Sausage City: Presenting the Natural Casing Hot Dog Map

Sausage City

Reviews of sausages.

Over 100 years after Upton Sinclair muckraked Chicago's stockyards and frightened the world, and in spite of the general wisdom that "laws are like sausages; you never want to see one made," Chicago is a city proud of its sausages. Sausage City is a weekly chronicle of the best encased meats in the Windy City.

The hot dog is iconic to Chicago; there's no question about it. We take them very seriously, defend our style of dressing them, and would pit ours against any in the world. I mean, take a look at the Serious Eats Chicago logo. What do you see?

Sadly, you can't walk into any old stand in Chicago and necessarily get a properly made hot dog. Sure, it will probably be good. But a great Chicago hot dog is slightly harder to find.

What do I mean? It's simple. The best Chicago hot dog comes with a natural casing -- and a natural casing is not a given anymore. So I've created a map for finding one when the need arises. For now, the map only includes stands that serve Vienna Beef hot dogs within the city limits, but more maps are on the way. It's by no means definitive, but I'll get to all that later.

What's a natural casing? It's just what it sounds like, usually made from sheep intestine, and, sometimes with larger ones, from a pig's. It's the way all hot dogs used to be made, and it's the way almost all other sausages still are.


You can tell almost immediately whether your hot dog has a natural casing or not. The natural casing dogs are usually smoother at the end, and sometimes come to a point where the casing has been twisted.

But other than looks, what's so special about natural casings? A good hot dog is about "snap" when you bite into it, a pleasing resistance to the teeth that gives way to juiciness and flavor (and helps hold that flavor in during cooking). A "skinless" hot dog -- the kind you mostly see in every grocery store -- will never snap. Skinless dogs are cheaper and ubiquitous (they're cooked inside a synthetic tube that's peeled off after cooking, invented, ironically, in Chicago) and inside they're the same. But the experience of eating a hot dog is never quite right without a skin. They're prone to mushiness and flavor leaches out during cooking.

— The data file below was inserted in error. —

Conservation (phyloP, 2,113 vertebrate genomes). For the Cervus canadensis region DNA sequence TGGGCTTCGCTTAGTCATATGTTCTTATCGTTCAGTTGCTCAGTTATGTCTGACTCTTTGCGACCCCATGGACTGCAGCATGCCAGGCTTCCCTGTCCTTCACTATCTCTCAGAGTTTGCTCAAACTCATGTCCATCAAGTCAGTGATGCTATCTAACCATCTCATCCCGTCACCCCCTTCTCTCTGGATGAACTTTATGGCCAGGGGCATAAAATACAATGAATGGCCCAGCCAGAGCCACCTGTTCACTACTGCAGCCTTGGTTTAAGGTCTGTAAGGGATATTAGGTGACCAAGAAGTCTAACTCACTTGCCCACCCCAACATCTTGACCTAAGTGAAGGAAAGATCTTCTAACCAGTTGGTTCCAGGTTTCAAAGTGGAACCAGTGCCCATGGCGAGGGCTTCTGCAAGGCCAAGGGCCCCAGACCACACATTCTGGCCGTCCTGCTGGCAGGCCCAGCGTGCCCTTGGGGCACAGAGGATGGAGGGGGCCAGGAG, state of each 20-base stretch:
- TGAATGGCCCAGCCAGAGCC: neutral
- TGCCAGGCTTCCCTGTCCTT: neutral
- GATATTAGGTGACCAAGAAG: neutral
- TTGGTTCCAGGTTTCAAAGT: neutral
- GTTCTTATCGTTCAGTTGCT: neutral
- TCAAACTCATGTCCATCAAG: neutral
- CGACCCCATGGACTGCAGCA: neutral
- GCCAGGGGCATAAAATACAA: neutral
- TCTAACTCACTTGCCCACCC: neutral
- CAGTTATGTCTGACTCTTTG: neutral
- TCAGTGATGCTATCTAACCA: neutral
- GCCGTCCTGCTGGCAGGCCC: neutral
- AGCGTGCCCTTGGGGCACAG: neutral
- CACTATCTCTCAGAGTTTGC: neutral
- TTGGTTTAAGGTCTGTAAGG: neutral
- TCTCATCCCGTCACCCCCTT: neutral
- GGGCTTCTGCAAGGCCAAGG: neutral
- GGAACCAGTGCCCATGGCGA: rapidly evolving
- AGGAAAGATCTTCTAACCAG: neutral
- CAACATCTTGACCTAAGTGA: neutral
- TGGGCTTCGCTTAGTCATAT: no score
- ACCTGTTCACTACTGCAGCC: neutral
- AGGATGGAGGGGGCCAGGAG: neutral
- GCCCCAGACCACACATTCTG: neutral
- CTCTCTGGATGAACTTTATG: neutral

But natural casing hot dogs are still being made. In fact, outside the Vienna Beef factory in the heart of the north side, where over 250 million hot dogs are produced every single year, plant workers sit on picnic benches and order a lunch of what they just made: a natural casing hot dog stacked high with toppings. What else could be the ultimate vote of confidence of the care and passion that Chicago puts into its sausages?


I'm proud of our tradition, and Sausage City will be a celebration of it in all forms: from a butcher with his housemade polish, to street carts, to high-end dining. I'll be eating every sausage I can find, and when it's delicious, telling you a good story about it. It will be an enthusiast's opinion, for sure. But I also have high standards. I'm after the best encased meats in the Windy City.

But back to the map. It wasn't easy to make, and I'll be the first to say that it is just a start. I called Vienna Beef, thinking that they'd simply be able to hand over a list of the stands that use natural casing hot dogs, but they were unable to. Red Hot Chicago's owner quickly offered up three stands, but then (politely) refused to release the names of any more. Why is this such sensitive information?

That's when SE Chicago's editor Nick Kindelsperger and I decided to call over 100 stands to find the answers for ourselves. Unfortunately, many of those calls resulted in silence, confusion, and sometimes suspicion. Some had no idea what the heck a natural casing dog was.

So this list certainly isn't complete, but these are the ones that can be reasonably confirmed from visits, photographic evidence, or from conversations with the owners. The list has erred on the side of caution.

Now I'm going to ask the burgeoning Serious Eats community of Chicago for help. Report your their findings, and help make this map a true resource. Help hone it into accuracy for locals and tourists alike: anyone should be able to pull up this map and be reassured that a true Chicago Dog is never far away.

Have you seen a natural casing dog that's not on this list? Think we included a place that serves skinless dogs? Send in photographic evidence to this address and I'll add it to the map.

And don't forget to meet me back here next week for the first featured sausage.